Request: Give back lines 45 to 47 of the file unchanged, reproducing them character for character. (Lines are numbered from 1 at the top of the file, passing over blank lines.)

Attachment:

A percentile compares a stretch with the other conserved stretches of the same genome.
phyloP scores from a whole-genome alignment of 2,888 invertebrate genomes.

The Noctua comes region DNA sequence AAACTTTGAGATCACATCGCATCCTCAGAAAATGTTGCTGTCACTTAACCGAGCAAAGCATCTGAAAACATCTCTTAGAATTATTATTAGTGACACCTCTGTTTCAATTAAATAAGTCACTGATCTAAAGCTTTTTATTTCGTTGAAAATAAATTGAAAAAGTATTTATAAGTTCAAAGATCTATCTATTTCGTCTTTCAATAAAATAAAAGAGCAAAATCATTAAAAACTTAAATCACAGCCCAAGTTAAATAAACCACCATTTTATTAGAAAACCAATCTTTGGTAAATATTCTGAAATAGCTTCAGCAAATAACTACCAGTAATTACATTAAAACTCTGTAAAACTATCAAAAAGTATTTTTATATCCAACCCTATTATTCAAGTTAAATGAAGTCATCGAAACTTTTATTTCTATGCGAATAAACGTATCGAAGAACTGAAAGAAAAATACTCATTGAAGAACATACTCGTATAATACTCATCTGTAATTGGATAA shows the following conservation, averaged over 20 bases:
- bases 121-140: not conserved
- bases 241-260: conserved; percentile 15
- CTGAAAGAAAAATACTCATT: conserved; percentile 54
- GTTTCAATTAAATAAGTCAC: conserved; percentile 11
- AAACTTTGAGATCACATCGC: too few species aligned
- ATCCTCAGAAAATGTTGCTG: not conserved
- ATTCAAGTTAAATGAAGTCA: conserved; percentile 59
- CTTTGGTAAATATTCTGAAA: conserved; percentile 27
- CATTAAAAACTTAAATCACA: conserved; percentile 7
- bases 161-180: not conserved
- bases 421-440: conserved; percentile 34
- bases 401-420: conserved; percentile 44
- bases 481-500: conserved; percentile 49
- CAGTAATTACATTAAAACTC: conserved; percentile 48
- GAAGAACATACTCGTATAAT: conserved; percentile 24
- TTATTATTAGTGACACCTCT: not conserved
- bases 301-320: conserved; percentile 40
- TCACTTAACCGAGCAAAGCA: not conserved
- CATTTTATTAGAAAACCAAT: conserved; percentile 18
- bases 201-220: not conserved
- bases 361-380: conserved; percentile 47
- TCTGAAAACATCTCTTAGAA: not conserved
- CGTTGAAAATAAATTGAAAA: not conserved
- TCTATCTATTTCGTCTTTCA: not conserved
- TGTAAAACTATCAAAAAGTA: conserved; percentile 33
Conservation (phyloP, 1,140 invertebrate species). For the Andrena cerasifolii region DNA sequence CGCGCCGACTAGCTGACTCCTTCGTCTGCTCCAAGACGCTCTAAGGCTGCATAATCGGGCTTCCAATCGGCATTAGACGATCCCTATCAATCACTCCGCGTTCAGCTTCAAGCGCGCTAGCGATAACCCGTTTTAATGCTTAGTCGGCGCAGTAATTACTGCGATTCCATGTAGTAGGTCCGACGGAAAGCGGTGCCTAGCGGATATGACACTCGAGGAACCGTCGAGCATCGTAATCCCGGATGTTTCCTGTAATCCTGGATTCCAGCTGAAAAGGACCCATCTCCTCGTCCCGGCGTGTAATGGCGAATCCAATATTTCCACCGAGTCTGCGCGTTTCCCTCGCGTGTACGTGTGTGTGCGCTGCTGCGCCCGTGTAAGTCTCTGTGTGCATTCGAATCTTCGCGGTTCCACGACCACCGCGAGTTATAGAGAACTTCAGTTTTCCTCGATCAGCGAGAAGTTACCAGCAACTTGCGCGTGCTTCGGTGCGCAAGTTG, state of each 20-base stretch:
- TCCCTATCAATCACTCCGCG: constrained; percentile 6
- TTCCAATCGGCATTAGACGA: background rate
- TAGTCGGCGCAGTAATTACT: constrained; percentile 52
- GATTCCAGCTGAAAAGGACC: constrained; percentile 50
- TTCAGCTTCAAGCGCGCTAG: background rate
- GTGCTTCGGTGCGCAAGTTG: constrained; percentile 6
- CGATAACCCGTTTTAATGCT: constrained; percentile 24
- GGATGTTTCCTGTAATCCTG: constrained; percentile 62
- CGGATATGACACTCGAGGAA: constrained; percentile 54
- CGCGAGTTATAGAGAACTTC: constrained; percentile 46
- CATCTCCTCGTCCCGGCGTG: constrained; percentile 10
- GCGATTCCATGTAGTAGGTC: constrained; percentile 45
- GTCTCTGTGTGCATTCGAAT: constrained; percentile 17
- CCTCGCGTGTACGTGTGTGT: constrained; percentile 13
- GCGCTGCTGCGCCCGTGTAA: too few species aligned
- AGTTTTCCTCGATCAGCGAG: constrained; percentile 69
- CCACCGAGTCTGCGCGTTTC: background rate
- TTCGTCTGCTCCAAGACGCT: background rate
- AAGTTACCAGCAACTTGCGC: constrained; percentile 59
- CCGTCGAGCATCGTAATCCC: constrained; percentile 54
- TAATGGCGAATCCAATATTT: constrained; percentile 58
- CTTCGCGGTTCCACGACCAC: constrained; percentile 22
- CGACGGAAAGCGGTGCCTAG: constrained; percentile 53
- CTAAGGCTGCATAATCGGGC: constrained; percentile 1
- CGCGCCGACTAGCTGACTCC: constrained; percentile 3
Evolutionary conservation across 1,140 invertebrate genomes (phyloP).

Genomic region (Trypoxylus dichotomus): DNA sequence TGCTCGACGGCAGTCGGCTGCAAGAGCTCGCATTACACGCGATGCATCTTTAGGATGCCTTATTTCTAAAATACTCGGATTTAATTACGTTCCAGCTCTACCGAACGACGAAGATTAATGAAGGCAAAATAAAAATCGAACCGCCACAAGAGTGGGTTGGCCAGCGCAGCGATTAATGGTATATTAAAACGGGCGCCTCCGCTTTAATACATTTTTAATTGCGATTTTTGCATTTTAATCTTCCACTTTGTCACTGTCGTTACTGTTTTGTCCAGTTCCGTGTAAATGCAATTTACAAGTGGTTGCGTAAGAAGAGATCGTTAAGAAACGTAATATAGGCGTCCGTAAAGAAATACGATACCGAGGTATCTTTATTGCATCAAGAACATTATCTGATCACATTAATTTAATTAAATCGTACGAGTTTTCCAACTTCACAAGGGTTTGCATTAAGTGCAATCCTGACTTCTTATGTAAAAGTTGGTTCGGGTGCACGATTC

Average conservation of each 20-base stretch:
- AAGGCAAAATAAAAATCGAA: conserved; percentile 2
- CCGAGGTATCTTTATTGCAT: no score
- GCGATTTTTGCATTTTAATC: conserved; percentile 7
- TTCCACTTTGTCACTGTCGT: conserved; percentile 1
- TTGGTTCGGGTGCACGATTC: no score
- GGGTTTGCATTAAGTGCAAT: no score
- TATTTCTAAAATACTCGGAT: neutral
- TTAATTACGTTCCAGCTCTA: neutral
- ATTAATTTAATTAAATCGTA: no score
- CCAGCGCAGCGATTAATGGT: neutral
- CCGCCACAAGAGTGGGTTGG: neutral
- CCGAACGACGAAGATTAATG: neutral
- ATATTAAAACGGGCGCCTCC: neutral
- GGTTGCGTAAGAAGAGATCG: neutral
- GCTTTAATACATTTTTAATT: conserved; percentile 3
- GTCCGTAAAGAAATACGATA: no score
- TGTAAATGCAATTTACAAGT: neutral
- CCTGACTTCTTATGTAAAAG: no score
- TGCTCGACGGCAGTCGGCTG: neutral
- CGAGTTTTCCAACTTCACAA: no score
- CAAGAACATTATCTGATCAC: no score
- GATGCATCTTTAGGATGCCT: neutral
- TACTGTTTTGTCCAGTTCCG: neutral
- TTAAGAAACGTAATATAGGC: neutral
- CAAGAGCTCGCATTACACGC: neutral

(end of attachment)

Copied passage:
- AGTTTTCCTCGATCAGCGAG: constrained; percentile 69
- CCACCGAGTCTGCGCGTTTC: background rate
- TTCGTCTGCTCCAAGACGCT: background rate